given area or country. In sampling, the population may refer to the units from which the
sample is drawn, not necessarily the total population of people.

**PREDICTIVE VALUE POSITIVE.** A measure of the
predictive value of a reported case or epidemic; the proportion of cases reported by a
surveillance system or classified by a case definition which are true cases.

**PREVALENCE. **The number or proportion of cases or
events or conditions in a given population.

**PREVALENCE RATE.** The proportion of persons in a
population who have a particular disease or attribute at a specified point in time or over
a specified period of time.

**PROPAGATED OUTBREAK. **An outbreak that does not have
a common source, but instead spreads from person to person.

**PROPORTION. **A type of ratio in which the numerator
is included in the denominator. The ratio of a part to the whole, expressed as a ``decimal
fraction'' (e.g., 0.2), as a fraction (1/5), or, loosely, as a percentage (20%).

**PROPORTIONATE MORTALITY. **The proportion of deaths
in a specified population over a period of time attributable to different causes. Each
cause is expressed as a percentage of all deaths, and the sum of the causes must add to
100%. These proportions are not mortality rates, since the denominator is all deaths, not
the population in which the deaths occurred.

**PUBLIC HEALTH SURVEILLANCE.** The systematic
collection, analysis, interpretation, and dissemination of health data on an ongoing
basis, to gain knowledge of the pattern of disease occurrence and potential in a
community, in order to control and prevent disease in the community.

**RACE-SPECIFIC MORTALITY RATE.** A mortality rate
limited to a specified racial group. Both numerator and denominator are limited to the
specified group.

**RANDOM SAMPLE. **A sample derived by selecting
individuals such that each individual has the same probability of selection.

**RANGE.** In statistics, the difference between the
largest and smallest values in a distribution. In common use, the span of values from
smallest to largest.

**RATE. **An expression of the frequency with which an
event occurs in a defined population.

**RATE RATIO.** A comparison of two groups in terms of
incidence rates, person-time rates, or mortality rates.

**RATIO. **The value obtained by dividing one quantity
by another.

**RELATIVE RISK.** A comparison of the risk of some
health-related event such as disease or death in two groups.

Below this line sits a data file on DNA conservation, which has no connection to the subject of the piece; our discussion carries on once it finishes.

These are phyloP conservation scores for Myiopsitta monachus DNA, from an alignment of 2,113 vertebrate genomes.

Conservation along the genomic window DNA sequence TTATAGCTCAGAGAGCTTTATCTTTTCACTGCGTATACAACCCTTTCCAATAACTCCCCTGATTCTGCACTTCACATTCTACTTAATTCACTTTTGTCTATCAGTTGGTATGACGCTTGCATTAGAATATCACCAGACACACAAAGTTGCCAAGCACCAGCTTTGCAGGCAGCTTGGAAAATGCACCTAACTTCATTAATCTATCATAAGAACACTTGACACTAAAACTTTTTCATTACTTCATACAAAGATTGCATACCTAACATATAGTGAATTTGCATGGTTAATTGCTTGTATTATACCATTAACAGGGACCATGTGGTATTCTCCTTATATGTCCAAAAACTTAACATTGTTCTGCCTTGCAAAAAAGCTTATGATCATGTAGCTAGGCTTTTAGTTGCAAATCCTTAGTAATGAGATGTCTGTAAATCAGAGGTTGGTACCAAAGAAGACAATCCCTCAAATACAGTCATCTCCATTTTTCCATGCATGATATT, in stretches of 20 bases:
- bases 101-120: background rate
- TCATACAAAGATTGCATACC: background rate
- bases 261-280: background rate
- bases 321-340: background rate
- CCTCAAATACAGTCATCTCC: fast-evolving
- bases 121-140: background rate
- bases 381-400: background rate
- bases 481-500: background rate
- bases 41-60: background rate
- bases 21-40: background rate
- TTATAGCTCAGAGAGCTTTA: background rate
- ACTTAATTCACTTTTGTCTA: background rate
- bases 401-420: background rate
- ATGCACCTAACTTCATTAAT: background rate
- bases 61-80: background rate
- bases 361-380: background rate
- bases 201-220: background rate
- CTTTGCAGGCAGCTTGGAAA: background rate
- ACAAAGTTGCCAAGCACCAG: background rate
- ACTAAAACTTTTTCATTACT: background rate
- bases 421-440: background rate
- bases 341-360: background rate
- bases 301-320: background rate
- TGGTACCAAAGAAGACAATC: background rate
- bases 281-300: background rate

**REPRESENTATIVE SAMPLE.** A sample whose
characteristics correspond to those of the original population or reference population.

**RESERVOIR.** The habitat in which an infectious agent
normally lives, grows and multiplies; reservoirs include human reservoirs, animals
reservoirs, and environmental reservoirs.

**RISK. **The probability that an event will occur,
e.g. that an individual will become ill or die within a stated period of time or age.

**RISK FACTOR.** An aspect of personal behavior or
lifestyle, an environmental exposure, or an inborn or inherited characteristic that is
associated with an increased occurrence of disease or other health-related event or
condition.

**RISK RATIO. **A comparison of the risk of some
health-related event such as disease or death in two groups.

**SAMPLE.** A selected subset of a population. A sample
may be random or non-random and it may be representative or non-representative.

**SCATTER DIAGRAM.** A graph in which each dot
represents paired values for two continuous variables, with the x-axis representing one
variable and the y-axis representing the other; used to display the relationship between
the two variables; also called a scattergram.

**SEASONALITY.** Change in physiological status or in
disease occurrence that conforms to a regular seasonal pattern.

**SECONDARY ATTACK RATE. **A measure of the frequency
of new cases of a disease among the contacts of known cases.

**SECULAR TREND.** Changes over a long period of time,
generally years or decades.

**SENSITIVITY.** The ability of a system to detect
epidemics and other changes in disease occurrence. The proportion of persons with disease
who are correctly identified by a screening test or case definition as having disease.

**SENTINEL SURVEILLANCE.** A surveillance system in
which a pre-arranged sample of reporting sources agrees to report all cases of one or more
notifiable conditions.